Judas

“What are you willing to give me if I deliver Him to you?” And they counted out to him thirty pieces of silver. — Matthew 26:15

What was Judas thinking? He had followed Jesus as one of the twelve chosen apostles for three years. He had received teaching not trusted to outsiders. He had not only seen miracles but performed them under Jesus’ tutelage.

He had been present when Peter confessed that Jesus was the Christ, the Son of God. From that time on, he must have known that whenever he looked at Jesus, he saw the face of God.

John’s gospel points out that Judas kept the money  for the group. It was certainly John’s view that the money corrupted Judas and that he helped himself to it (John 12:6).

Writing under the inspiration of the Holy Spirit, John judged rightly. But Judas betrayed his master to cover embezzlement? Probably no one finds that explanation entirely satisfactory.

Some modern commentators suggest that Judas never quite figured out what kind of kingdom Jesus intended to introduce. According to this view, he thought the Christ should rid the Jewish Promised Land of Roman influence and establish a permanent earthly kingdom.

Impatient that Jesus either did not understand his role or that he was moving to slowly, they say Judas tried to force his hand by going to the priests. Does that satisfactorily explain why Judas betrayed his master?

Perhaps God never intended to explain it to us. Perhaps instead, he intended Judas as an object lesson of the depths to which sin can drive even those closest to Jesus.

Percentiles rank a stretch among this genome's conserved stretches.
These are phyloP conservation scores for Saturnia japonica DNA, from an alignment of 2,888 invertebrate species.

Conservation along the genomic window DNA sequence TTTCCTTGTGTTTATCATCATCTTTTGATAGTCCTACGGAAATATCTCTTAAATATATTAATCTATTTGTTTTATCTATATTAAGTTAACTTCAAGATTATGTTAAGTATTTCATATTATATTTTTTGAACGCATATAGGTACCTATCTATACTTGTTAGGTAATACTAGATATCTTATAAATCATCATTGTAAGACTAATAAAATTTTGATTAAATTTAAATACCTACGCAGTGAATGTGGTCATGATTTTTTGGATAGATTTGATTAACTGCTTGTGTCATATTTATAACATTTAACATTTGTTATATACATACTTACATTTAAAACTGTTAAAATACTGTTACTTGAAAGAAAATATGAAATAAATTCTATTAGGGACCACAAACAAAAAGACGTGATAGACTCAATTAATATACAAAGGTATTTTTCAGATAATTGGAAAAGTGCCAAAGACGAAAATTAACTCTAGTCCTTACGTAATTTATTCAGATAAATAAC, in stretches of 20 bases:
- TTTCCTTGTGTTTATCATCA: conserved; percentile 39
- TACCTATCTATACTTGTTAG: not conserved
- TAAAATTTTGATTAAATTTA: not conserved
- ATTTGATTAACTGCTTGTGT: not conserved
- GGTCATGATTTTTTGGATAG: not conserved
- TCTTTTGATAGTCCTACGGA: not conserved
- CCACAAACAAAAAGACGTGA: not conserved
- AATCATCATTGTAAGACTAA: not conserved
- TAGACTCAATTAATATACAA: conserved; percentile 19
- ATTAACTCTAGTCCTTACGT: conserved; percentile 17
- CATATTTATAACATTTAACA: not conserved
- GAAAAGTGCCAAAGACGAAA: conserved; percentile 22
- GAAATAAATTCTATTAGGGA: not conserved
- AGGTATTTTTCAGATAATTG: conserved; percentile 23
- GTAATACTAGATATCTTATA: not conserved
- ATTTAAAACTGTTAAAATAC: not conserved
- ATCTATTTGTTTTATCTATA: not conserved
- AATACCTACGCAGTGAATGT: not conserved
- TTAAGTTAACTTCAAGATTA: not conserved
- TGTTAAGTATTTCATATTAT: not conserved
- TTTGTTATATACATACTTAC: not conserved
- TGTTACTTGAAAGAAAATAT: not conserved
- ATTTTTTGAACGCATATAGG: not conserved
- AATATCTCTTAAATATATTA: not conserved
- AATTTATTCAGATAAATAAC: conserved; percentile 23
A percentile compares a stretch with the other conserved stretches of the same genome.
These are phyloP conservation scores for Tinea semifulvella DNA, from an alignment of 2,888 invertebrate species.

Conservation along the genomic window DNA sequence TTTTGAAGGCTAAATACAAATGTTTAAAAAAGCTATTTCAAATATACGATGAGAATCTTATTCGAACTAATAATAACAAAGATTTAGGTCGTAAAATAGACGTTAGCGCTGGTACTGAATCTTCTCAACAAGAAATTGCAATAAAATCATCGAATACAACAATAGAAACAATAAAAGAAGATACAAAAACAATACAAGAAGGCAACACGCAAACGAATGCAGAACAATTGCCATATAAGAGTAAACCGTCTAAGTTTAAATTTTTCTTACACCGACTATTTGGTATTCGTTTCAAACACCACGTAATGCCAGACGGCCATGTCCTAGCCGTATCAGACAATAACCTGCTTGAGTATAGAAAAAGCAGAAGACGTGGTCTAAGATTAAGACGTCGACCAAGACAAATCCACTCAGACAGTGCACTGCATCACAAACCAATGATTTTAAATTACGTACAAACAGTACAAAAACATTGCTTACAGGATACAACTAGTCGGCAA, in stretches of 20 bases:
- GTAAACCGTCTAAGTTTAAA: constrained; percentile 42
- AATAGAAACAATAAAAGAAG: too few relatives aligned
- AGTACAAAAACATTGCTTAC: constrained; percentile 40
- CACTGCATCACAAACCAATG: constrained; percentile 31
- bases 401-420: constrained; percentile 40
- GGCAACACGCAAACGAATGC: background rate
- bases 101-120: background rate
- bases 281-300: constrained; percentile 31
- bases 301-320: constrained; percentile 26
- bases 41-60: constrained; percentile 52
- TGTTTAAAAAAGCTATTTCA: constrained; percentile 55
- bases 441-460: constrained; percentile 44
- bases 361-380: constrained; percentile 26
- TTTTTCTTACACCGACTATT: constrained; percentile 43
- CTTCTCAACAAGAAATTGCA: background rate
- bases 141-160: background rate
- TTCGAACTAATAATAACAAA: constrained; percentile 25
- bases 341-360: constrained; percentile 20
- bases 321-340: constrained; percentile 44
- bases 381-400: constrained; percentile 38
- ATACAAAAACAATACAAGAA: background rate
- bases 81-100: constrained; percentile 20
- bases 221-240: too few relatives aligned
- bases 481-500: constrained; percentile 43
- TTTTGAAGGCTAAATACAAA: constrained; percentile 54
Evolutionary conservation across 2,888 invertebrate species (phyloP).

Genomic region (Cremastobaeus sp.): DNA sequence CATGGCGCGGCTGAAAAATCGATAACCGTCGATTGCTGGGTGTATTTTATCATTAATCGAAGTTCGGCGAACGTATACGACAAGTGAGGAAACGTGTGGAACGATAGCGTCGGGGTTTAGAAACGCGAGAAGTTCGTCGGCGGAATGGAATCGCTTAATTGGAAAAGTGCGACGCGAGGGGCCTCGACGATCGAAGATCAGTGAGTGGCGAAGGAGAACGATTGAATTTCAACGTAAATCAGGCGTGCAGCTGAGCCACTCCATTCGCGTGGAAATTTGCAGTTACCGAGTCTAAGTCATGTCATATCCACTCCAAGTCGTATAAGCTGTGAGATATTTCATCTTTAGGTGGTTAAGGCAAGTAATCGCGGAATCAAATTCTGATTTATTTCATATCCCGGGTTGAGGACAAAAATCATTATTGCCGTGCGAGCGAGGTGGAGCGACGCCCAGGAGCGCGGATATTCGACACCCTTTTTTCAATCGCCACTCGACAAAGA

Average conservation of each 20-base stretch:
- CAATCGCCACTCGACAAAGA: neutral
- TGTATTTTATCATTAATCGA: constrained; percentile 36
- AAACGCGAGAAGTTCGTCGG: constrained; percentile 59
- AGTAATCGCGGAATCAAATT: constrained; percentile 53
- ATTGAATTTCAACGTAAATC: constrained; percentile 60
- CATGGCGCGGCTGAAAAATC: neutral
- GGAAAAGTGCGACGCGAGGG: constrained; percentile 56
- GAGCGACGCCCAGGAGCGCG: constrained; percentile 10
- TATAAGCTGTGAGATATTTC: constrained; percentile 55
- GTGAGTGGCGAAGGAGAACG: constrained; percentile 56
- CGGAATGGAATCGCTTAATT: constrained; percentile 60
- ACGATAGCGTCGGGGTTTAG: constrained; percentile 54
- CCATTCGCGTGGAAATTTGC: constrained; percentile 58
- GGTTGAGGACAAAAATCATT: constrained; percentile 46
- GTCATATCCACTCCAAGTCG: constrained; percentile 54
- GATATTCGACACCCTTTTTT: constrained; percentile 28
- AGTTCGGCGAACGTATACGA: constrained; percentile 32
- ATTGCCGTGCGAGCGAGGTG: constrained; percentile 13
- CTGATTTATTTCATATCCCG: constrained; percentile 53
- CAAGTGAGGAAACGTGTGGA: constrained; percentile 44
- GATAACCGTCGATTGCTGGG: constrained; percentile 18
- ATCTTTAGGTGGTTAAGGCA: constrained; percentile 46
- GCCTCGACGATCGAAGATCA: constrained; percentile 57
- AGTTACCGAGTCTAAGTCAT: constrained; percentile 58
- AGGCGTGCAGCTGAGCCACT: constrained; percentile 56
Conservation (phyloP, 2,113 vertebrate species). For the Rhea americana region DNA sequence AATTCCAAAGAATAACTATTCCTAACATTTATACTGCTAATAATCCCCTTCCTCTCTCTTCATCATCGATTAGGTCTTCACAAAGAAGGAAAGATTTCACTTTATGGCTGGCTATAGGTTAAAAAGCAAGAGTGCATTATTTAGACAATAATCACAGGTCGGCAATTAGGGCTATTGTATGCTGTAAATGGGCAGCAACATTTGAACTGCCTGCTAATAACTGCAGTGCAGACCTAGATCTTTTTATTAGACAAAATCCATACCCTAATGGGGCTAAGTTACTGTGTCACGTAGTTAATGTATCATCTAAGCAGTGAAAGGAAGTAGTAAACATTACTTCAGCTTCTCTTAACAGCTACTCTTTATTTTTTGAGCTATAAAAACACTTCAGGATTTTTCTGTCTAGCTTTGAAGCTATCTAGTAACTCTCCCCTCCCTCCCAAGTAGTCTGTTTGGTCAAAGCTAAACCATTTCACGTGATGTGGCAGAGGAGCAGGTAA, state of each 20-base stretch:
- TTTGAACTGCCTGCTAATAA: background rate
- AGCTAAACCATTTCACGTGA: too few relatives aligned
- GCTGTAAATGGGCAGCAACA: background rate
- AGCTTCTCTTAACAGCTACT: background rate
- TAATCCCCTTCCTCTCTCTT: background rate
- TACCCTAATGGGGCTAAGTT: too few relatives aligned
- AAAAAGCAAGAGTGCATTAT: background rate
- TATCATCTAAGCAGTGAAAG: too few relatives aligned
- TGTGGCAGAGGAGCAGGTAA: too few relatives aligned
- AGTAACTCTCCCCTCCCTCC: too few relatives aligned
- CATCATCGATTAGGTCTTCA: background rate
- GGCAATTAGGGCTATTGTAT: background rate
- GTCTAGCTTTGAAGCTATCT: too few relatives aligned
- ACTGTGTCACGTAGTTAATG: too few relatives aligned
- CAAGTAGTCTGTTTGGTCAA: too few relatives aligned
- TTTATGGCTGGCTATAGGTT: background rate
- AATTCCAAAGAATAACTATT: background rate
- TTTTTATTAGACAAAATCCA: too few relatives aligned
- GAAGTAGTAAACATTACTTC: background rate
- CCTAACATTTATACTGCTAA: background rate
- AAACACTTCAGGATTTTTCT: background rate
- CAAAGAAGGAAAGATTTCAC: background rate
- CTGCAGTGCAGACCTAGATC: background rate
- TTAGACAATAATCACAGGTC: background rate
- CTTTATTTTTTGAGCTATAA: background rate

If we take our attention from Jesus and place it on our own thoughts and motives, Satan can make almost anything seem right. Perhaps when we look at Judas, God only intends for us to shudder and return to looking to Jesus.


Comments

Judas — 2 Comments

  1. Mr. English Viking. I have no idea whether or not god etxsis. I do perceive that some sort of power of creation etxsis for are we not all here? If some people want to call that power god then I don’t have a problem with that. I prefer to call it nature. To be honest, I’m really not into organised religion but I don’t have a downer on anyone who is. People should be free to chose how they practice or not practice belief. I don’t think any less of you for being a Christian. Why should I? After all I used to regularly attend church with my family. On official forms I still class myself as C of E because I’m not an atheist and I have never renounced my baptism or confirmation. Nor will I because it’s part of what I am. I was bought up to respect Christian values and I have yet to find a better alternative. However, there is no place for religious dogma in my life. As for my chosen handle, the choice is up to me, is it not? Gnosis derives from the greek word for knowledge or enlightenment. One does not have to be of a religious persuasion to possess either of these qualities. A small conceit on my part, n’est pas?

    • Not a small conceit, unfortunately. Religious dogma aside, God created everything that is and his work is plainly manifest to everyone. You have found no alternative to Christian values because none exists. Knowledge and enlightenment exist on the foundation of who God is, what he has done, and what he continues to do. The only way to choose life instead of death is to choose God, and the work of God is to believe (not believe in, but believe) the one he sent–the risen Jesus Christ and his Holy Spirit. And you can’t experience Jesus in isolation from others. Christian fellowship and organized religion are not synonymous! Ask God to speak into your heart and direct your path. I’m praying for you.

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